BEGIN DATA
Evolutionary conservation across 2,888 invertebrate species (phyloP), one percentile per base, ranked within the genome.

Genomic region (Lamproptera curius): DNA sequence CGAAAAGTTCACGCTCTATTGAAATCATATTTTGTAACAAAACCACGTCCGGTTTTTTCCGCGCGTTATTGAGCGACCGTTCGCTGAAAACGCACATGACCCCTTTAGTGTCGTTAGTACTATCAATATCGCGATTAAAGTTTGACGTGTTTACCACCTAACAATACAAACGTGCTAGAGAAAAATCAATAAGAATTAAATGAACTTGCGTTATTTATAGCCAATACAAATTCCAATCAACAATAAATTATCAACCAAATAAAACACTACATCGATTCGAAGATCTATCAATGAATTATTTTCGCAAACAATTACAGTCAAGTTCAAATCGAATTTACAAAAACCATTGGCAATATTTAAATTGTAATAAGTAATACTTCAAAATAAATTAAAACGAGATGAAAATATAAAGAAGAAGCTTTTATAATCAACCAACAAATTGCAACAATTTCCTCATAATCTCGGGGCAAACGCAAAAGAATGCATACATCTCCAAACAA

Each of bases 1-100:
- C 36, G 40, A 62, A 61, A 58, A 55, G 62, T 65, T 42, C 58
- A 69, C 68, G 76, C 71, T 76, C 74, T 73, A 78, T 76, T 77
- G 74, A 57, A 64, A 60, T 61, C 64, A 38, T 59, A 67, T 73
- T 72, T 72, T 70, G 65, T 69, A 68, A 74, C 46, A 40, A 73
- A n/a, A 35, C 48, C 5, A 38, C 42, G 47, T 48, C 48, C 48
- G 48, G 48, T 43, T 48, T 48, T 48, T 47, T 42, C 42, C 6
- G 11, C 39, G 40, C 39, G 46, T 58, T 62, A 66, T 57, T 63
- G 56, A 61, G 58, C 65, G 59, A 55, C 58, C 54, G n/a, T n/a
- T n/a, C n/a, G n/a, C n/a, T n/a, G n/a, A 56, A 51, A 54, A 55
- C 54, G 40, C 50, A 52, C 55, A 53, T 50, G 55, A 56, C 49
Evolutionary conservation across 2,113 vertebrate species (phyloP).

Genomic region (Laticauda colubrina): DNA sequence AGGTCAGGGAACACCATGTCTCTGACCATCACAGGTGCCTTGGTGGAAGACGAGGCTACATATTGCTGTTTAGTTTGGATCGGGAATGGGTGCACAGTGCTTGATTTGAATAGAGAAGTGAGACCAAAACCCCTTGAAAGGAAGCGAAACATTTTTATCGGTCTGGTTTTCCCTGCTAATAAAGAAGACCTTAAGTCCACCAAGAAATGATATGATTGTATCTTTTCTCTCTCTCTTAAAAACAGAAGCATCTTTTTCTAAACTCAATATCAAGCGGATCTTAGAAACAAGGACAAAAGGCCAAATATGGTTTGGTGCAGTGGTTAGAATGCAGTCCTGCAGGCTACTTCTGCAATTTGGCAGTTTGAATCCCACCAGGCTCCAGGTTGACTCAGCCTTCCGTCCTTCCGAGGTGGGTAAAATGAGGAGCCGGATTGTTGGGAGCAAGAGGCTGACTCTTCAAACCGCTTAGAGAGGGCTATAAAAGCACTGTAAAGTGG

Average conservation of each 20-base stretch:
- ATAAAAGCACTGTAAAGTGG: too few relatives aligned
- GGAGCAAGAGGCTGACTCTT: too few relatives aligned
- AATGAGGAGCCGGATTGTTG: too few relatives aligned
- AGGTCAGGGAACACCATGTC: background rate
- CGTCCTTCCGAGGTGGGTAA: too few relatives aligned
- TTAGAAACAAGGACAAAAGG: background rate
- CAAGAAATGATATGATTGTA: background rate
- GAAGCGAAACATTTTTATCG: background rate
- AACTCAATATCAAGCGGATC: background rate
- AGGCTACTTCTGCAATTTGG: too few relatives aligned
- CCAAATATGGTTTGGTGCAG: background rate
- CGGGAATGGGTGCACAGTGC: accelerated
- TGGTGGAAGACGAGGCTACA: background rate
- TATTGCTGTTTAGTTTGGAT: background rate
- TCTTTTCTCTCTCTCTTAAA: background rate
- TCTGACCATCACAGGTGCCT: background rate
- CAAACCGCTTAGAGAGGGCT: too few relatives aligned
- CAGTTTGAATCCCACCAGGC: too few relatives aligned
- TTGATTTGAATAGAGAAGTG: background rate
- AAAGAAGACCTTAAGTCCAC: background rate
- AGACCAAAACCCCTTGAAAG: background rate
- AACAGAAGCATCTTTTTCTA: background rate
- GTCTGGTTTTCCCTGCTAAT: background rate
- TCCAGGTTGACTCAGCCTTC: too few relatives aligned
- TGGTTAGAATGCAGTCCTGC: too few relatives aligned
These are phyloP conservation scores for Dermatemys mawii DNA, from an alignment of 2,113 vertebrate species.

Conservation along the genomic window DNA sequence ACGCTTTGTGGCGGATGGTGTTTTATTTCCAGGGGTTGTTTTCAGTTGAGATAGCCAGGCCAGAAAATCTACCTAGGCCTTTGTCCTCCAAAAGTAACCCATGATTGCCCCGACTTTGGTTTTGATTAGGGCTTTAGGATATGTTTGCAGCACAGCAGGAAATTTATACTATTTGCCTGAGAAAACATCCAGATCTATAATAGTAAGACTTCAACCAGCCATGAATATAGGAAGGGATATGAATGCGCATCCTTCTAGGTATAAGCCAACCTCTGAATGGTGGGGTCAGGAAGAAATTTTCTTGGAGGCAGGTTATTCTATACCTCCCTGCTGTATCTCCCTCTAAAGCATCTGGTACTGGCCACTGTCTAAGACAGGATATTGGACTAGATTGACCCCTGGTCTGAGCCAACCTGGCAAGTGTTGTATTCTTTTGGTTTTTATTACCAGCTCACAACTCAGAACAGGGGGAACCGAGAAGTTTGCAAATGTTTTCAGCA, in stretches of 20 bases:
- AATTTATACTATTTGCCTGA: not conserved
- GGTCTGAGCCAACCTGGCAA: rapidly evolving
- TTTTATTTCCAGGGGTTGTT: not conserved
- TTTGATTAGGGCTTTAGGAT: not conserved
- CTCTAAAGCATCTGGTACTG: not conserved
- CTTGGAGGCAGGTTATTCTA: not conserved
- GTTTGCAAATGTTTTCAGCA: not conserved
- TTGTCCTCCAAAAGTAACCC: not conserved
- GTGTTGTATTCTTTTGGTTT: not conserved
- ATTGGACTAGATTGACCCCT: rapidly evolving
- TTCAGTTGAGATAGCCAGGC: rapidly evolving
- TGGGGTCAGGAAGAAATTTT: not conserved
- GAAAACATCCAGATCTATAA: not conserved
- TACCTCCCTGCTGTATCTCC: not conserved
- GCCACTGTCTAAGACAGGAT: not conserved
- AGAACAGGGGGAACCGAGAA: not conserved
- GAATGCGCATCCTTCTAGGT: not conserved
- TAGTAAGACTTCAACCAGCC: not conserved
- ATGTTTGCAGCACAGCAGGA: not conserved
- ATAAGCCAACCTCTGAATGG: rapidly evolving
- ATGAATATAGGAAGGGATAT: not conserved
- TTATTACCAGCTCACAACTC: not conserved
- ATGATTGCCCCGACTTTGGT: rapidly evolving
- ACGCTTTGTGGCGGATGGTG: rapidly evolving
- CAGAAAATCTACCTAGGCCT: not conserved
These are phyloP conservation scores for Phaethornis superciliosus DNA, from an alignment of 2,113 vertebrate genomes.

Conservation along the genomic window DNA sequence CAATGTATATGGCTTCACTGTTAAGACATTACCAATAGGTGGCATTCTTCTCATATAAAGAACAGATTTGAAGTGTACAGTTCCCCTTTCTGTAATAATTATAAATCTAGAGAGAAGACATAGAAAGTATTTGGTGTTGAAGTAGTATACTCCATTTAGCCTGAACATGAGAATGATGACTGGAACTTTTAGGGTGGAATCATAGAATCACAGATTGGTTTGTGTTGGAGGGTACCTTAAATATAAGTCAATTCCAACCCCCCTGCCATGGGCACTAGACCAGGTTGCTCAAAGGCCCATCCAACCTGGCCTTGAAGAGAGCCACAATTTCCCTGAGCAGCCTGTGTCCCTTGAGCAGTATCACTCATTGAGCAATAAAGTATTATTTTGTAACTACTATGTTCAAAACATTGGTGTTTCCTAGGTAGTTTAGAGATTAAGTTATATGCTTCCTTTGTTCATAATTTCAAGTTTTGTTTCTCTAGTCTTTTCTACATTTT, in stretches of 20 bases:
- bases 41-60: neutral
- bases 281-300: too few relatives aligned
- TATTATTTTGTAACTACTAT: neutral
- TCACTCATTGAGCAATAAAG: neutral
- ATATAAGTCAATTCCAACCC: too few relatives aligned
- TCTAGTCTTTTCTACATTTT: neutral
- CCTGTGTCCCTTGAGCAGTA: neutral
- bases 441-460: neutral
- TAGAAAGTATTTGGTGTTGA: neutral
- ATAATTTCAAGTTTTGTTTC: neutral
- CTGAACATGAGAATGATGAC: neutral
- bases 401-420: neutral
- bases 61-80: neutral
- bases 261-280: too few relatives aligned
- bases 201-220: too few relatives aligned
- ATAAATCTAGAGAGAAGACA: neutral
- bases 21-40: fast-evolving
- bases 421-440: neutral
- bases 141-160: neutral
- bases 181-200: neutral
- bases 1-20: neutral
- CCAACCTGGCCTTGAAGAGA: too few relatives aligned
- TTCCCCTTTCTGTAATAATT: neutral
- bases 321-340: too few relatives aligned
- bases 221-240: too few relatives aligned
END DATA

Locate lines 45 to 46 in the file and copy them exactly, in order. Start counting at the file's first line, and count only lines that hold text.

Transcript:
- GGTCTGAGCCAACCTGGCAA: rapidly evolving
- TTTTATTTCCAGGGGTTGTT: not conserved